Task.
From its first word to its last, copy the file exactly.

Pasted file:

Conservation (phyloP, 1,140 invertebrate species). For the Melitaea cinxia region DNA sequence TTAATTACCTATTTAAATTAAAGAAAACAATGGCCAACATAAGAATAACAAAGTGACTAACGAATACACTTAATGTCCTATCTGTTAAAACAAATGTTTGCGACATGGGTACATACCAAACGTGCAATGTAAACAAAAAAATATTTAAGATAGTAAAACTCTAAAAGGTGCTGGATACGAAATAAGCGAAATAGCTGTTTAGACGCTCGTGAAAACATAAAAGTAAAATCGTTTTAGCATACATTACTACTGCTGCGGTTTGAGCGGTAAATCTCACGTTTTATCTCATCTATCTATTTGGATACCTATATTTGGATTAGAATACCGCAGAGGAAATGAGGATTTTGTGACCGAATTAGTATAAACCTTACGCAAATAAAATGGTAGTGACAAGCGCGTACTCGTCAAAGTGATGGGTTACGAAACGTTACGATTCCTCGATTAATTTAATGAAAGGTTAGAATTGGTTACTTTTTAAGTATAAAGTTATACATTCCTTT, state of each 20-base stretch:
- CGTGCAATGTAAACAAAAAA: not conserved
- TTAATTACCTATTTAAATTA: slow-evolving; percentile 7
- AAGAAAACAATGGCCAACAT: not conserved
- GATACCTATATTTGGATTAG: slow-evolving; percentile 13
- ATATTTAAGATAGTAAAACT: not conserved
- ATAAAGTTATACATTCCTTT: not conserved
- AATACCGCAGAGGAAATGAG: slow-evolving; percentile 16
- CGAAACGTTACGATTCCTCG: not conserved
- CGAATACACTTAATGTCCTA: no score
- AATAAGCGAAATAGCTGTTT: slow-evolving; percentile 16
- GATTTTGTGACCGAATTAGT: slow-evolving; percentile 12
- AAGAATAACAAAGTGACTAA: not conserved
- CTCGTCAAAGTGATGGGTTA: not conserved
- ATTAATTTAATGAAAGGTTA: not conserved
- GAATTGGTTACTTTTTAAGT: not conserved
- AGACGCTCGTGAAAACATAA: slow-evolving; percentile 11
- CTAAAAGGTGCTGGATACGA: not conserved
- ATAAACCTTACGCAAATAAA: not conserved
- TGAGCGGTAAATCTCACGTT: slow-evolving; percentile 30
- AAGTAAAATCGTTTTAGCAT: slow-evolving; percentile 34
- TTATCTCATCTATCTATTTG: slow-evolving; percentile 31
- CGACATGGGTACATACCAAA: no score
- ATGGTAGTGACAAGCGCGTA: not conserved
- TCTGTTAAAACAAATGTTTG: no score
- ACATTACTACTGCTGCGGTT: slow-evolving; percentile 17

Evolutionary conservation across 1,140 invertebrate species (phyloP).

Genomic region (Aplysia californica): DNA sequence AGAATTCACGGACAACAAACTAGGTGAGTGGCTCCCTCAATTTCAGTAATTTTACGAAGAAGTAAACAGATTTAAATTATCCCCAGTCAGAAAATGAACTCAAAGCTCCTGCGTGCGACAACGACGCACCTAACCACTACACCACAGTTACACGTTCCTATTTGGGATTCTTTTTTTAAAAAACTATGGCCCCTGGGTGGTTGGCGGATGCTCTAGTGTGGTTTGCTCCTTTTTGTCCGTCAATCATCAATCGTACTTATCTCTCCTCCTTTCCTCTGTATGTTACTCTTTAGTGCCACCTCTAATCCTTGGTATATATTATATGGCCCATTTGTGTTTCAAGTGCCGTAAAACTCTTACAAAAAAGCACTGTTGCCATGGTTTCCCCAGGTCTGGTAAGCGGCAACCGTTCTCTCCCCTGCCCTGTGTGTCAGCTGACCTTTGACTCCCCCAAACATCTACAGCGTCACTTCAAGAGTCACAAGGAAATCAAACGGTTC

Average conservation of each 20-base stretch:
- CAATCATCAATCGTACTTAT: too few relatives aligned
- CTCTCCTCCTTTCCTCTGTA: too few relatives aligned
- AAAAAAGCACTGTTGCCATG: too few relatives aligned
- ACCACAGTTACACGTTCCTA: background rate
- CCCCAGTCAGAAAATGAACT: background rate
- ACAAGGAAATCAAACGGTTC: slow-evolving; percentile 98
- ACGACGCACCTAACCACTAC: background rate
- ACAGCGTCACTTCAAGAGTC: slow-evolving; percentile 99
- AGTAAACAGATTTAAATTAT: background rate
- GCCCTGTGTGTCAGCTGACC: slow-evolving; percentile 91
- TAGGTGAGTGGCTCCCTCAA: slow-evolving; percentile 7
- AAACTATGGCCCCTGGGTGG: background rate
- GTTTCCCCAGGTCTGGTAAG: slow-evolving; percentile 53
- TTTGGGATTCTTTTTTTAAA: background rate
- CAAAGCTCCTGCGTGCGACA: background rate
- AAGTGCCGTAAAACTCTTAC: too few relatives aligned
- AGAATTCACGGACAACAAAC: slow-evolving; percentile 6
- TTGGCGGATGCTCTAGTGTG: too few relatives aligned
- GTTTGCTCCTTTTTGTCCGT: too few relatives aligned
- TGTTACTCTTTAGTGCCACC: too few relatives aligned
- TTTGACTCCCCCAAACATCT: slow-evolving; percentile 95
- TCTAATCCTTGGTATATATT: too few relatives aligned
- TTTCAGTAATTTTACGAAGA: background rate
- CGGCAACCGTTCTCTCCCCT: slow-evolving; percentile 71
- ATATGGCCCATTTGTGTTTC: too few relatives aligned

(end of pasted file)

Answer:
Conservation (phyloP, 1,140 invertebrate species). For the Melitaea cinxia region DNA sequence TTAATTACCTATTTAAATTAAAGAAAACAATGGCCAACATAAGAATAACAAAGTGACTAACGAATACACTTAATGTCCTATCTGTTAAAACAAATGTTTGCGACATGGGTACATACCAAACGTGCAATGTAAACAAAAAAATATTTAAGATAGTAAAACTCTAAAAGGTGCTGGATACGAAATAAGCGAAATAGCTGTTTAGACGCTCGTGAAAACATAAAAGTAAAATCGTTTTAGCATACATTACTACTGCTGCGGTTTGAGCGGTAAATCTCACGTTTTATCTCATCTATCTATTTGGATACCTATATTTGGATTAGAATACCGCAGAGGAAATGAGGATTTTGTGACCGAATTAGTATAAACCTTACGCAAATAAAATGGTAGTGACAAGCGCGTACTCGTCAAAGTGATGGGTTACGAAACGTTACGATTCCTCGATTAATTTAATGAAAGGTTAGAATTGGTTACTTTTTAAGTATAAAGTTATACATTCCTTT, state of each 20-base stretch:
- CGTGCAATGTAAACAAAAAA: not conserved
- TTAATTACCTATTTAAATTA: slow-evolving; percentile 7
- AAGAAAACAATGGCCAACAT: not conserved
- GATACCTATATTTGGATTAG: slow-evolving; percentile 13
- ATATTTAAGATAGTAAAACT: not conserved
- ATAAAGTTATACATTCCTTT: not conserved
- AATACCGCAGAGGAAATGAG: slow-evolving; percentile 16
- CGAAACGTTACGATTCCTCG: not conserved
- CGAATACACTTAATGTCCTA: no score
- AATAAGCGAAATAGCTGTTT: slow-evolving; percentile 16
- GATTTTGTGACCGAATTAGT: slow-evolving; percentile 12
- AAGAATAACAAAGTGACTAA: not conserved
- CTCGTCAAAGTGATGGGTTA: not conserved
- ATTAATTTAATGAAAGGTTA: not conserved
- GAATTGGTTACTTTTTAAGT: not conserved
- AGACGCTCGTGAAAACATAA: slow-evolving; percentile 11
- CTAAAAGGTGCTGGATACGA: not conserved
- ATAAACCTTACGCAAATAAA: not conserved
- TGAGCGGTAAATCTCACGTT: slow-evolving; percentile 30
- AAGTAAAATCGTTTTAGCAT: slow-evolving; percentile 34
- TTATCTCATCTATCTATTTG: slow-evolving; percentile 31
- CGACATGGGTACATACCAAA: no score
- ATGGTAGTGACAAGCGCGTA: not conserved
- TCTGTTAAAACAAATGTTTG: no score
- ACATTACTACTGCTGCGGTT: slow-evolving; percentile 17

Evolutionary conservation across 1,140 invertebrate species (phyloP).

Genomic region (Aplysia californica): DNA sequence AGAATTCACGGACAACAAACTAGGTGAGTGGCTCCCTCAATTTCAGTAATTTTACGAAGAAGTAAACAGATTTAAATTATCCCCAGTCAGAAAATGAACTCAAAGCTCCTGCGTGCGACAACGACGCACCTAACCACTACACCACAGTTACACGTTCCTATTTGGGATTCTTTTTTTAAAAAACTATGGCCCCTGGGTGGTTGGCGGATGCTCTAGTGTGGTTTGCTCCTTTTTGTCCGTCAATCATCAATCGTACTTATCTCTCCTCCTTTCCTCTGTATGTTACTCTTTAGTGCCACCTCTAATCCTTGGTATATATTATATGGCCCATTTGTGTTTCAAGTGCCGTAAAACTCTTACAAAAAAGCACTGTTGCCATGGTTTCCCCAGGTCTGGTAAGCGGCAACCGTTCTCTCCCCTGCCCTGTGTGTCAGCTGACCTTTGACTCCCCCAAACATCTACAGCGTCACTTCAAGAGTCACAAGGAAATCAAACGGTTC

Average conservation of each 20-base stretch:
- CAATCATCAATCGTACTTAT: too few relatives aligned
- CTCTCCTCCTTTCCTCTGTA: too few relatives aligned
- AAAAAAGCACTGTTGCCATG: too few relatives aligned
- ACCACAGTTACACGTTCCTA: background rate
- CCCCAGTCAGAAAATGAACT: background rate
- ACAAGGAAATCAAACGGTTC: slow-evolving; percentile 98
- ACGACGCACCTAACCACTAC: background rate
- ACAGCGTCACTTCAAGAGTC: slow-evolving; percentile 99
- AGTAAACAGATTTAAATTAT: background rate
- GCCCTGTGTGTCAGCTGACC: slow-evolving; percentile 91
- TAGGTGAGTGGCTCCCTCAA: slow-evolving; percentile 7
- AAACTATGGCCCCTGGGTGG: background rate
- GTTTCCCCAGGTCTGGTAAG: slow-evolving; percentile 53
- TTTGGGATTCTTTTTTTAAA: background rate
- CAAAGCTCCTGCGTGCGACA: background rate
- AAGTGCCGTAAAACTCTTAC: too few relatives aligned
- AGAATTCACGGACAACAAAC: slow-evolving; percentile 6
- TTGGCGGATGCTCTAGTGTG: too few relatives aligned
- GTTTGCTCCTTTTTGTCCGT: too few relatives aligned
- TGTTACTCTTTAGTGCCACC: too few relatives aligned
- TTTGACTCCCCCAAACATCT: slow-evolving; percentile 95
- TCTAATCCTTGGTATATATT: too few relatives aligned
- TTTCAGTAATTTTACGAAGA: background rate
- CGGCAACCGTTCTCTCCCCT: slow-evolving; percentile 71
- ATATGGCCCATTTGTGTTTC: too few relatives aligned